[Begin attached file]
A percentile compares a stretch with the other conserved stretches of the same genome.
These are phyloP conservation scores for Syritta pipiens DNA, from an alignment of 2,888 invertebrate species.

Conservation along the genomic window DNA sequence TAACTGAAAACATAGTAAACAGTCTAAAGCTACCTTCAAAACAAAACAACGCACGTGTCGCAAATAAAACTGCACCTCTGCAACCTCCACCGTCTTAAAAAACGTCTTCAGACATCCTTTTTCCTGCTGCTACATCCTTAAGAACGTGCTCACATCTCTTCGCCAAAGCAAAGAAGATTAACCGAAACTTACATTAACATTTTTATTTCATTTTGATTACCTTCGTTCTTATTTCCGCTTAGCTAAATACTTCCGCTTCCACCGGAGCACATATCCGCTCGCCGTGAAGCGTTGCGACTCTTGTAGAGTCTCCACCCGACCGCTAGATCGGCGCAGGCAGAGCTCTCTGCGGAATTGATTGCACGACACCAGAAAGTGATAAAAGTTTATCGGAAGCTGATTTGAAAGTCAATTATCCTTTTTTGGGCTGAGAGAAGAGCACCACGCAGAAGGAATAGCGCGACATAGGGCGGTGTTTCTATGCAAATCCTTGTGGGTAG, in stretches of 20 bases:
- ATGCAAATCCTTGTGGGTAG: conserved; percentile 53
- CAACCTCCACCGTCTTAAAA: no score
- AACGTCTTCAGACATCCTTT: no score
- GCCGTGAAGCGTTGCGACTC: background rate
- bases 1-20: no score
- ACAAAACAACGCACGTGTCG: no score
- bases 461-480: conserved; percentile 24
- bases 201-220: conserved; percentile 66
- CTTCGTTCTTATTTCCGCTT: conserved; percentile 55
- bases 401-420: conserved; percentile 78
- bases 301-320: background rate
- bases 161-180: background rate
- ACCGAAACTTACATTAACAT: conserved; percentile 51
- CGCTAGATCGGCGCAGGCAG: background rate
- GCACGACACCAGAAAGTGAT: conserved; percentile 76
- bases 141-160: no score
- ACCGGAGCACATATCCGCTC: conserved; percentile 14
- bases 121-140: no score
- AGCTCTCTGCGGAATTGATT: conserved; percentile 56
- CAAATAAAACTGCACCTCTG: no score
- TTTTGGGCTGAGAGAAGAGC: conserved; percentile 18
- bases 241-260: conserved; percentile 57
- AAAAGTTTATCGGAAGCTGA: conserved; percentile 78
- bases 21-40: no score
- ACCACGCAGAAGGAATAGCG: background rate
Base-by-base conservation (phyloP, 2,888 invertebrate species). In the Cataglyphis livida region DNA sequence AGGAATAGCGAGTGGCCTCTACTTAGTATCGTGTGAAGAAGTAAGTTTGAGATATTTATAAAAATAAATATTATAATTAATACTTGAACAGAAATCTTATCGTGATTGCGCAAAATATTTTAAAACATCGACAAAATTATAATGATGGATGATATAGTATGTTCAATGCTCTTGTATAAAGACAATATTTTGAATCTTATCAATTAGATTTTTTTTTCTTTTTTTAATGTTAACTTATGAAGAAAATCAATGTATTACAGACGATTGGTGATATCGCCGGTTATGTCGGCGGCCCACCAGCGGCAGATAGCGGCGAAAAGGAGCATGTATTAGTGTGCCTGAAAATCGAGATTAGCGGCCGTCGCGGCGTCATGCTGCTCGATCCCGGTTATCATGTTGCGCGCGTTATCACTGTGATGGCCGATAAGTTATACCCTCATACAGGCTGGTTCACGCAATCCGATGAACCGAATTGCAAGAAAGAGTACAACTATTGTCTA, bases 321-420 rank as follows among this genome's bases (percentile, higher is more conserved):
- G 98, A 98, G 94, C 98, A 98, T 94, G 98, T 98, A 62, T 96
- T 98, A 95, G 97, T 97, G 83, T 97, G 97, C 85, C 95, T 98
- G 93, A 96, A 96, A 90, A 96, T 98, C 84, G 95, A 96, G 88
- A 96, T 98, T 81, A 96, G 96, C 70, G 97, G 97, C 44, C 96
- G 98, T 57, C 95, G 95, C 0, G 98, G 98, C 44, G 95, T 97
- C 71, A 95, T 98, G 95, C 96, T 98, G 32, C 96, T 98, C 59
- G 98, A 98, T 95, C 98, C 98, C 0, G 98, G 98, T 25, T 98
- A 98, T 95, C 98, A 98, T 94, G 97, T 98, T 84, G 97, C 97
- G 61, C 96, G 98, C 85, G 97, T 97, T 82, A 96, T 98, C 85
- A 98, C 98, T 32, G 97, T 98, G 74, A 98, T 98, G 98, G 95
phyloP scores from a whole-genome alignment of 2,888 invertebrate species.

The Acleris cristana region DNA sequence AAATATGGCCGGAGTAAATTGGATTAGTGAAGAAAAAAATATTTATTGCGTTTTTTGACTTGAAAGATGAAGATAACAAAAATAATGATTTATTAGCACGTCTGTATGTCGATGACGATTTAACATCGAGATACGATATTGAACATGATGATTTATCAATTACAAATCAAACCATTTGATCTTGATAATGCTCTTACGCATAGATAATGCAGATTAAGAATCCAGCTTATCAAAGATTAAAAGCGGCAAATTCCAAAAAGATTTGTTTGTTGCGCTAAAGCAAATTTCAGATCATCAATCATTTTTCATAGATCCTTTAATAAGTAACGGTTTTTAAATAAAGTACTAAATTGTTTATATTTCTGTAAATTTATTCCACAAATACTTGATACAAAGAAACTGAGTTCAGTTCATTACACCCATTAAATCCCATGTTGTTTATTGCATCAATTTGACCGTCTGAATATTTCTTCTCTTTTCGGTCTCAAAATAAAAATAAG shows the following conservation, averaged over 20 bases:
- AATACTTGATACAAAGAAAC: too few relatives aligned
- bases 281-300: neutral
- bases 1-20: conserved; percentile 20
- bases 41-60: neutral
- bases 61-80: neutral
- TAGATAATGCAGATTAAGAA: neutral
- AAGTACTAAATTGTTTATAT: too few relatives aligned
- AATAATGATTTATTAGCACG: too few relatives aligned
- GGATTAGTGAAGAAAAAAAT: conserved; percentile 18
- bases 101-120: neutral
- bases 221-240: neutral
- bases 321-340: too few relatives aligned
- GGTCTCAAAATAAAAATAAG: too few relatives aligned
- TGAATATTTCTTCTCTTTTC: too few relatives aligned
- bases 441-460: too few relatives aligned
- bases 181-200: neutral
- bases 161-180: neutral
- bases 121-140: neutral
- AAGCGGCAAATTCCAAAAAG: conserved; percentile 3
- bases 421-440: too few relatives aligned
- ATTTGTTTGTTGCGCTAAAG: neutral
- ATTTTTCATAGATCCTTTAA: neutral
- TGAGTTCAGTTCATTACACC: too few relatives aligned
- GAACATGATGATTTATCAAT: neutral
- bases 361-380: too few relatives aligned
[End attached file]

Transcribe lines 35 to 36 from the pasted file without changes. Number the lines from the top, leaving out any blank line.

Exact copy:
- C 71, A 95, T 98, G 95, C 96, T 98, G 32, C 96, T 98, C 59
- G 98, A 98, T 95, C 98, C 98, C 0, G 98, G 98, T 25, T 98